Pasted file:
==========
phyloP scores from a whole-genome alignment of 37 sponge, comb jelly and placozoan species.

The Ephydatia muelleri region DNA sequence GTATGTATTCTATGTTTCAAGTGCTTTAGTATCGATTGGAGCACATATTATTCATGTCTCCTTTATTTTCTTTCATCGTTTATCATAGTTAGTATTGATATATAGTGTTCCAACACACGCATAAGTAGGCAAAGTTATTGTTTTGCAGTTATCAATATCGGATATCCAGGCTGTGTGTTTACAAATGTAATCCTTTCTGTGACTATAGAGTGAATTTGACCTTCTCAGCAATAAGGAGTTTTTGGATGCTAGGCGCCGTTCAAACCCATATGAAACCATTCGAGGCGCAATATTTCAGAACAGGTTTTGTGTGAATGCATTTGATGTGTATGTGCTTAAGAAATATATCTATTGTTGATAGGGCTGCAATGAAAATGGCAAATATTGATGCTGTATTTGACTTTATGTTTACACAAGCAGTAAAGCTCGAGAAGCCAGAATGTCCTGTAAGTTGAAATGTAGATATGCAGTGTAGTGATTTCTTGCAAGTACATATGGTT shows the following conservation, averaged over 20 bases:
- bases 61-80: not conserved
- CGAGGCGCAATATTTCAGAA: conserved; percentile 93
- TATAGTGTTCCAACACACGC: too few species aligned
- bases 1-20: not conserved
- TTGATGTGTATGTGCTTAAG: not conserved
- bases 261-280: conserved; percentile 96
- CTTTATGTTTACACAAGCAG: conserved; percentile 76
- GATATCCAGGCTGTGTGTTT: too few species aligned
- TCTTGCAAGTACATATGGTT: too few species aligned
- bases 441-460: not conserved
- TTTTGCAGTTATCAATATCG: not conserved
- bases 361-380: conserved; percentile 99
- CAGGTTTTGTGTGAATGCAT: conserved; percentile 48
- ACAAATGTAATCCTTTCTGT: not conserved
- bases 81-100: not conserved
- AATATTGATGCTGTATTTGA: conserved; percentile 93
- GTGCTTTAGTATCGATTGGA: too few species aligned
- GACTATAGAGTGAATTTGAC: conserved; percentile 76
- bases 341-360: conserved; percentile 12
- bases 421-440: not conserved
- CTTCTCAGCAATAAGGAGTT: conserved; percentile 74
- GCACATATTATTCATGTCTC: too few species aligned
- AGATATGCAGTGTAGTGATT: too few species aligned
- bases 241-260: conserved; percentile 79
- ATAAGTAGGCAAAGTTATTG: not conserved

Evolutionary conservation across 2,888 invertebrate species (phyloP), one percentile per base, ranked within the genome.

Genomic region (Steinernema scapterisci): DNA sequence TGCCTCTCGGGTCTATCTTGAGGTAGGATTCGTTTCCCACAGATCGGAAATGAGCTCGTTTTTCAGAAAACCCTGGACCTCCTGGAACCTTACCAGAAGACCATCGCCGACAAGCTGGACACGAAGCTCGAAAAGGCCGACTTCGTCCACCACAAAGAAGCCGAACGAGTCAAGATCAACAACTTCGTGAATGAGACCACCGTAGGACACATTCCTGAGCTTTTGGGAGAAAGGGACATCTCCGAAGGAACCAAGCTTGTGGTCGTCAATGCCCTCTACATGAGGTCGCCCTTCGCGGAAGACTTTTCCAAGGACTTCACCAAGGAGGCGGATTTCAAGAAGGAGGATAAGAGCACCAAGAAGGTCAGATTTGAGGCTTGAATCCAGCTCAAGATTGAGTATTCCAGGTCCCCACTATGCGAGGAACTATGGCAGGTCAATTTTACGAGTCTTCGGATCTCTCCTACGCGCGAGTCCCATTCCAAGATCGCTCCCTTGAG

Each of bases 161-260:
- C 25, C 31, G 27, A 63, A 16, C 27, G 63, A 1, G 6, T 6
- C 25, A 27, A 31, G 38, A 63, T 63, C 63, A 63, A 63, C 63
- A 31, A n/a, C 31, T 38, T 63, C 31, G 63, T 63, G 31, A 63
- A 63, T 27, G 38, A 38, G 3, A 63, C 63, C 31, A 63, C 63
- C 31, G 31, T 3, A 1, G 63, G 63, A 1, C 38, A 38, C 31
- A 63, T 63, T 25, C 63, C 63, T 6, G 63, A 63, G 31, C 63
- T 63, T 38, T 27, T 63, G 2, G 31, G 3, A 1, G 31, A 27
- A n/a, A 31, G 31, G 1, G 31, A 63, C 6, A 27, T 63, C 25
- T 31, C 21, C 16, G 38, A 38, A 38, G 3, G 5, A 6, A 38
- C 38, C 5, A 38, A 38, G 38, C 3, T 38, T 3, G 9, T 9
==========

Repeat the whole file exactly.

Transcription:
phyloP scores from a whole-genome alignment of 37 sponge, comb jelly and placozoan species.

The Ephydatia muelleri region DNA sequence GTATGTATTCTATGTTTCAAGTGCTTTAGTATCGATTGGAGCACATATTATTCATGTCTCCTTTATTTTCTTTCATCGTTTATCATAGTTAGTATTGATATATAGTGTTCCAACACACGCATAAGTAGGCAAAGTTATTGTTTTGCAGTTATCAATATCGGATATCCAGGCTGTGTGTTTACAAATGTAATCCTTTCTGTGACTATAGAGTGAATTTGACCTTCTCAGCAATAAGGAGTTTTTGGATGCTAGGCGCCGTTCAAACCCATATGAAACCATTCGAGGCGCAATATTTCAGAACAGGTTTTGTGTGAATGCATTTGATGTGTATGTGCTTAAGAAATATATCTATTGTTGATAGGGCTGCAATGAAAATGGCAAATATTGATGCTGTATTTGACTTTATGTTTACACAAGCAGTAAAGCTCGAGAAGCCAGAATGTCCTGTAAGTTGAAATGTAGATATGCAGTGTAGTGATTTCTTGCAAGTACATATGGTT shows the following conservation, averaged over 20 bases:
- bases 61-80: not conserved
- CGAGGCGCAATATTTCAGAA: conserved; percentile 93
- TATAGTGTTCCAACACACGC: too few species aligned
- bases 1-20: not conserved
- TTGATGTGTATGTGCTTAAG: not conserved
- bases 261-280: conserved; percentile 96
- CTTTATGTTTACACAAGCAG: conserved; percentile 76
- GATATCCAGGCTGTGTGTTT: too few species aligned
- TCTTGCAAGTACATATGGTT: too few species aligned
- bases 441-460: not conserved
- TTTTGCAGTTATCAATATCG: not conserved
- bases 361-380: conserved; percentile 99
- CAGGTTTTGTGTGAATGCAT: conserved; percentile 48
- ACAAATGTAATCCTTTCTGT: not conserved
- bases 81-100: not conserved
- AATATTGATGCTGTATTTGA: conserved; percentile 93
- GTGCTTTAGTATCGATTGGA: too few species aligned
- GACTATAGAGTGAATTTGAC: conserved; percentile 76
- bases 341-360: conserved; percentile 12
- bases 421-440: not conserved
- CTTCTCAGCAATAAGGAGTT: conserved; percentile 74
- GCACATATTATTCATGTCTC: too few species aligned
- AGATATGCAGTGTAGTGATT: too few species aligned
- bases 241-260: conserved; percentile 79
- ATAAGTAGGCAAAGTTATTG: not conserved

Evolutionary conservation across 2,888 invertebrate species (phyloP), one percentile per base, ranked within the genome.

Genomic region (Steinernema scapterisci): DNA sequence TGCCTCTCGGGTCTATCTTGAGGTAGGATTCGTTTCCCACAGATCGGAAATGAGCTCGTTTTTCAGAAAACCCTGGACCTCCTGGAACCTTACCAGAAGACCATCGCCGACAAGCTGGACACGAAGCTCGAAAAGGCCGACTTCGTCCACCACAAAGAAGCCGAACGAGTCAAGATCAACAACTTCGTGAATGAGACCACCGTAGGACACATTCCTGAGCTTTTGGGAGAAAGGGACATCTCCGAAGGAACCAAGCTTGTGGTCGTCAATGCCCTCTACATGAGGTCGCCCTTCGCGGAAGACTTTTCCAAGGACTTCACCAAGGAGGCGGATTTCAAGAAGGAGGATAAGAGCACCAAGAAGGTCAGATTTGAGGCTTGAATCCAGCTCAAGATTGAGTATTCCAGGTCCCCACTATGCGAGGAACTATGGCAGGTCAATTTTACGAGTCTTCGGATCTCTCCTACGCGCGAGTCCCATTCCAAGATCGCTCCCTTGAG

Each of bases 161-260:
- C 25, C 31, G 27, A 63, A 16, C 27, G 63, A 1, G 6, T 6
- C 25, A 27, A 31, G 38, A 63, T 63, C 63, A 63, A 63, C 63
- A 31, A n/a, C 31, T 38, T 63, C 31, G 63, T 63, G 31, A 63
- A 63, T 27, G 38, A 38, G 3, A 63, C 63, C 31, A 63, C 63
- C 31, G 31, T 3, A 1, G 63, G 63, A 1, C 38, A 38, C 31
- A 63, T 63, T 25, C 63, C 63, T 6, G 63, A 63, G 31, C 63
- T 63, T 38, T 27, T 63, G 2, G 31, G 3, A 1, G 31, A 27
- A n/a, A 31, G 31, G 1, G 31, A 63, C 6, A 27, T 63, C 25
- T 31, C 21, C 16, G 38, A 38, A 38, G 3, G 5, A 6, A 38
- C 38, C 5, A 38, A 38, G 38, C 3, T 38, T 3, G 9, T 9